Today, yuppies and Reaganomics have gone by the wayside, but
I first saw They Live on British TV as a presentation of Moviedrome, in which Alex Cox introduced me to a stunning range of films and, in many ways, placed me on the road to Apocalypse Later. I remember that Cox highlighted that the primary character is homeless, hardly a common scenario for a lead in an action movie. He's also never named, his credited name of Nada meaning 'nothing' in Spanish', and the product of a broken home, from which he ran away at the age of thirteen. The movie's title is sourced from graffiti within it, initially underneath a bridge, and it opens with Nada walking past it, literally travelling from the other side of the tracks in search of work; he ends up in a shanty town for the homeless quite a distance away. However, he's not phrased as a victim. While the government's job centres have nothing for him, he's an able bodied man with his own tools and he finds work on a construction site himself. 'I believe in America,' he tells a bitter co-worker. 'Everybody's got their own hard times these days.'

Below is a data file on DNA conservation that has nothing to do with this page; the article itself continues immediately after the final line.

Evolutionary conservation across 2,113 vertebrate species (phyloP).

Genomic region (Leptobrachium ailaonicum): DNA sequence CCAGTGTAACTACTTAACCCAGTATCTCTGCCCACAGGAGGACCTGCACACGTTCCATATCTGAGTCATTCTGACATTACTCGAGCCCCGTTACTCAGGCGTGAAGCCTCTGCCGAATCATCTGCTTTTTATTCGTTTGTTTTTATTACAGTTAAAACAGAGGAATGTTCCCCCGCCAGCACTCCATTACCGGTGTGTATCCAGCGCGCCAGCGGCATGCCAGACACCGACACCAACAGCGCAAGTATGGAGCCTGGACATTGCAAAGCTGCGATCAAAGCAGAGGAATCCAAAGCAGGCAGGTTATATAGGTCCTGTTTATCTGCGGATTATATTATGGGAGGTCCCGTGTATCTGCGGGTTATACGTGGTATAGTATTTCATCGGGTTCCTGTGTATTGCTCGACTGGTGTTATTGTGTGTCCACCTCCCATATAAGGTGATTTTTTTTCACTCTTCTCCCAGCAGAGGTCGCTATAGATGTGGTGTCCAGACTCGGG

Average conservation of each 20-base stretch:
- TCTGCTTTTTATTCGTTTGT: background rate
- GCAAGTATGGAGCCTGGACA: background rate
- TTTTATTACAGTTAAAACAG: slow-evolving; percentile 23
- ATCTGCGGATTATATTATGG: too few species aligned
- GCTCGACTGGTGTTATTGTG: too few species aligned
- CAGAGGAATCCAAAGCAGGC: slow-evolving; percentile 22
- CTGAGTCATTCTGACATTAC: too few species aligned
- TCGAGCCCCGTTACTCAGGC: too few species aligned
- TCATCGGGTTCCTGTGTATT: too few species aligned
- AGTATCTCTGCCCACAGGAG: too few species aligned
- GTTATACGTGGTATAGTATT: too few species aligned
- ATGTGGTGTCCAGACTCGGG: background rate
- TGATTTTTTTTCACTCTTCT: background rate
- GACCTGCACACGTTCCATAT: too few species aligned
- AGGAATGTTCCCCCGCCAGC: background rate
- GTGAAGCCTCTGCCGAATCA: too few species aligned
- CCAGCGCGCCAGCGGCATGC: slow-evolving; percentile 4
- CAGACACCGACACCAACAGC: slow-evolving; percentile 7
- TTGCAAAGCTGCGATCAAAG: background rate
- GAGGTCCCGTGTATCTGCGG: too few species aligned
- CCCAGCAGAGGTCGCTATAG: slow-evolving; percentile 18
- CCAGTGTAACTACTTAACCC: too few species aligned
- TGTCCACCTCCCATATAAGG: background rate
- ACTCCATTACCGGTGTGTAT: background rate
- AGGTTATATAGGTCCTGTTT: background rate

His optimism isn't reflected in anything else we see or hear, as hammered home in the early scenes. The lady he meets at the job centre doesn't care and doesn't want to listen; the loudspeakers explain that the food stamp programme has been suspended; a man in a wheelchair rolls past him, shaking his head. Out in the streets, a preacher asks, 'Why do we worship greed?' before a cop shows up to shut off his words. Frank, that bitter co-worker, hasn't seen his wife and kids in six months; they're back home in Detroit, but he had to leave because the steel mills closed down. Nada came from Denver where 'things just seemed to dry up.' In other words, it's not just here, it's everywhere. The only way out is through television, where you can watch and dream, even if it's in a shop window. It doesn't address the problems of society, but it serves as a temporary escape from them. On television, you'll never, never grow old and you'll never die. No wonder people stop trying, even in the shanty town; it's much easier to escape than to try.